Direct investment liabilities in China fell by $11.8bn during this year’s third quarter, according to the country’s foreign exchange institution.

The measure keeps track of monetary commitments and debts from Chinese subsidiaries to parent companies abroad.

As a result, according to Bloomberg, China’s direct investment liabilities in its balance of payments turned negative for the first time since records began in 1998, highlighting Western companies’ reluctance to reinvest profits in the country.

The numbers are part of a wider trend involving fewer greenfield investment initiatives in China. Beijing is increasingly relying on foreign direct investment (FDI) projects to propel the country’s economy, which has been seeing sluggish growth in the wake of the Covid-19 pandemic.

“In 2022, the number of greenfield FDI projects in China was less than the amount recorded in 2019,” says Glenn Barlie, chief economist at Investment Monitor. “A slowdown in the Chinese economy, strict Covid lockdowns, a housing crisis and rising geopolitical tensions are among the reasons for the decline in inward investments.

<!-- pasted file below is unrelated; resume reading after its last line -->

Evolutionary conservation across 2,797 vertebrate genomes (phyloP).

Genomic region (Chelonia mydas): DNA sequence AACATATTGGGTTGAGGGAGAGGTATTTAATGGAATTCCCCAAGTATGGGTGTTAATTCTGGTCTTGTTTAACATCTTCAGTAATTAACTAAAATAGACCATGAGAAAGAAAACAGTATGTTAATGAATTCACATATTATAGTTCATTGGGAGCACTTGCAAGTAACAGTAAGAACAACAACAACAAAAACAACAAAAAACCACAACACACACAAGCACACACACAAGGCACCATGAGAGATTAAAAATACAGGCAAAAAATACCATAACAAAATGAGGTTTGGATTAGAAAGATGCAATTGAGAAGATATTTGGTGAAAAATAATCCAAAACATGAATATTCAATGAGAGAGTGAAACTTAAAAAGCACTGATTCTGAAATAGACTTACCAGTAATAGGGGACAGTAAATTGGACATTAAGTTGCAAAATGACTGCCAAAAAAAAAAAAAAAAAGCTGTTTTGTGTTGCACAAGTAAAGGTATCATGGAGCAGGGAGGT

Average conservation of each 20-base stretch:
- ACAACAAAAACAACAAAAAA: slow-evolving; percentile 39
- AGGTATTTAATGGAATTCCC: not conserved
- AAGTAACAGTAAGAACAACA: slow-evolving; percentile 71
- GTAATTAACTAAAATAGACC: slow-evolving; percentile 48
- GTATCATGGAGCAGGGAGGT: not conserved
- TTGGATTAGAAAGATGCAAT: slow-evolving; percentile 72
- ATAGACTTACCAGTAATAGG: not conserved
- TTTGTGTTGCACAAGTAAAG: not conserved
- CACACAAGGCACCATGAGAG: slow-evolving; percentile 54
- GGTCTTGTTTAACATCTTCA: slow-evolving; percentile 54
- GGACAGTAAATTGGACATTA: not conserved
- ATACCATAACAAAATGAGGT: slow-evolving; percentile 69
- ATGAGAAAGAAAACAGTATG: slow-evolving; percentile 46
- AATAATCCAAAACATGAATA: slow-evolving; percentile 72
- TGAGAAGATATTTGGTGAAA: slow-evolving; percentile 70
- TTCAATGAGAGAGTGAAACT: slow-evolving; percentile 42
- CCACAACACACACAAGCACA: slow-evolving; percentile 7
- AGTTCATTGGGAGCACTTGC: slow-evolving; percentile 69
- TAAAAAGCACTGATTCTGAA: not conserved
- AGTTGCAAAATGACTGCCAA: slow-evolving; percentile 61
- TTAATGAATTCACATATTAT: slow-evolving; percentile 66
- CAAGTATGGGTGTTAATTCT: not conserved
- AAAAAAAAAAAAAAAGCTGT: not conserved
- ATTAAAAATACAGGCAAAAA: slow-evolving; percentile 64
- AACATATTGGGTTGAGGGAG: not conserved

“Many companies are looking to diversify away from China, be that as part of a China+1 policy or investing in alternative regional markets. The current main beneficiaries of China’s decline are India, Malaysia, Philippines and Vietnam.”

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In a separate comment for Bloomberg, Michelle Lam, Greater China Economist at Societe Generale, said the fall in China’s balance of payments could mean “there are more divestments than new investments”.

“That’s quite concerning,” Lam said. “I think it’s just continued diversification of supply chains. Confidence will take time to recover following the more supportive measures.”

Despite this, however, China remains the second largest FDI destination in the world, behind the United States. In 2022, FDI levels reached $189bn, marking an 8% increase from the previous year, according to the US Department of State.